Flags of Convenience (2015-2018)

        Flags of Convenience is a photo-essay examining 21st-century seafaring practices, and the laws that have allowed corporations to transform our relationship with the sea. Focusing specifically on the modern cruise industry as a symptom of a larger problem, Flags of Convenience combines text, photographs, and found/historical images to comment on the flawed sociopolitical system that exists on ships and hides in the background of the global tourism industry.

Bowviews (2018-ongoing)

        Land-stricken and lonely, I began collecting screenshots from security cameras and webcams aimed at the bows of various cruise ships. The work deals with tracking, movement, and communication between a ship at sea and the outside world. The images are often pixelated, distorted, and glitched. Sometimes the cameras are pointed down to the open deck of the bow, which is usually used as a recreational deck for crew members; other times the camera is steadfast in its isolation of the seascape. These cameras broadcast low-resolution still images, usually every few minutes, to the websites of the cruise operators. The camera can go down for weeks or months due to weather, satellite signals, or malfunctioning equipment onboard. The nature of these broadcasts is somewhat mysterious, but it seems to be for the enjoyment of the families of the passengers and crew of a ship. It could also be useful as a form of insurance, to show that the ship was in a certain place at a certain time (they are often timestamped). I watch these cameras because the ships are like family to me, and I like to check in on them.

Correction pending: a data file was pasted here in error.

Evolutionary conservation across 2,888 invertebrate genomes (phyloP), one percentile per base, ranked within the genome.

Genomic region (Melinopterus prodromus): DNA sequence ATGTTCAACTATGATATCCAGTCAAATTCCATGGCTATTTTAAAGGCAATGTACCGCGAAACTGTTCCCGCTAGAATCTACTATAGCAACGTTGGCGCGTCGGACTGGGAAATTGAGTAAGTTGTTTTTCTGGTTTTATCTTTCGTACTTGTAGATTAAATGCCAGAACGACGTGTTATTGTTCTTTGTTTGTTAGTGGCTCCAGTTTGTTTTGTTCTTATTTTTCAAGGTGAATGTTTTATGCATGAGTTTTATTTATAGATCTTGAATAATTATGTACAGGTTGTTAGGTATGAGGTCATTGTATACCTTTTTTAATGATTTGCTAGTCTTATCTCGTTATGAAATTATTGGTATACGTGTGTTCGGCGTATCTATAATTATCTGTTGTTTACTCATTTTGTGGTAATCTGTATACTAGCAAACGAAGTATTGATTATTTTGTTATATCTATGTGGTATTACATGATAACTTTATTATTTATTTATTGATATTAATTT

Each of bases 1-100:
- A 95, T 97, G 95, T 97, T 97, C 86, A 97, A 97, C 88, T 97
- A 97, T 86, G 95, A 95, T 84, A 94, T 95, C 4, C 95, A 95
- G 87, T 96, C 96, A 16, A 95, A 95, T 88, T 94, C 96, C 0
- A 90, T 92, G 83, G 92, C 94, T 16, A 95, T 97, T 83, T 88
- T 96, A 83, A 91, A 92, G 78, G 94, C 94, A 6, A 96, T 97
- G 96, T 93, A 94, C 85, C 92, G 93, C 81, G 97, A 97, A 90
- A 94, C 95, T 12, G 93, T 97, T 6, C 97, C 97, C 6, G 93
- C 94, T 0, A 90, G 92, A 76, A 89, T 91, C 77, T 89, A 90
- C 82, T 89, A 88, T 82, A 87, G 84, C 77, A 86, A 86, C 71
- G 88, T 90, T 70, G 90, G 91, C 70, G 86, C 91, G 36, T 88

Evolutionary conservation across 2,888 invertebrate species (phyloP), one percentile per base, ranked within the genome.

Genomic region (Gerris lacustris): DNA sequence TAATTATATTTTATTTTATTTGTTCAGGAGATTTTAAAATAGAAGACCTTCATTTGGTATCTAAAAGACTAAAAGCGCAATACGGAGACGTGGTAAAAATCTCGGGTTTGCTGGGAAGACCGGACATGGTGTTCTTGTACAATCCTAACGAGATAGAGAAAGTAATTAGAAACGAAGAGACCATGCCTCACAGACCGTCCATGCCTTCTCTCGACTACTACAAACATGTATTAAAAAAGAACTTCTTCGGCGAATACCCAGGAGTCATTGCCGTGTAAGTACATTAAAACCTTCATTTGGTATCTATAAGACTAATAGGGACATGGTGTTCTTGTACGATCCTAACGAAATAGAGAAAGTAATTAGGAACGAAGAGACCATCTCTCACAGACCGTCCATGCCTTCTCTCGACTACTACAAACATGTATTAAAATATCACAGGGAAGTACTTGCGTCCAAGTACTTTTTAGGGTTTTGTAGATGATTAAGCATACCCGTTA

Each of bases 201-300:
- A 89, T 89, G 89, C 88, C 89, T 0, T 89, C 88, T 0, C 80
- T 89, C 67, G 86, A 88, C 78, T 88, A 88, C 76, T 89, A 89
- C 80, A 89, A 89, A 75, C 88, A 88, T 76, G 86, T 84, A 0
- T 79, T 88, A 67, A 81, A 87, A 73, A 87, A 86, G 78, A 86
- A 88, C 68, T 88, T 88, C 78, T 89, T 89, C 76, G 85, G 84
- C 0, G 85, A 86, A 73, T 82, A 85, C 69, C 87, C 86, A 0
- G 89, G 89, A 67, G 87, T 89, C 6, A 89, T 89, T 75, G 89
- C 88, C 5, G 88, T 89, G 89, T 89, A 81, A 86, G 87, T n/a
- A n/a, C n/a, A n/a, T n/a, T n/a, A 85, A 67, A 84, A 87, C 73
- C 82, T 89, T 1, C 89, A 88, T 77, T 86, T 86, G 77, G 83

Altered Routes (2019-ongoing)

            Playing with a sort of international shipping news, I started tracking the routes of various ships, and made records of where they deviated from their scheduled paths. I recorded the AIS data from information available online, and then mapped it on a black background without any locational context.

            The maps differ in scale and situation; some record the movement of the ship in the event of a man-overboard emergency, while others result from fires, rescue missions, and medivac incidents. By obscuring the details of the recording, I hope to reveal the movement of panic. Six thousand people moving together, erradically and without a set course, on the open ocean.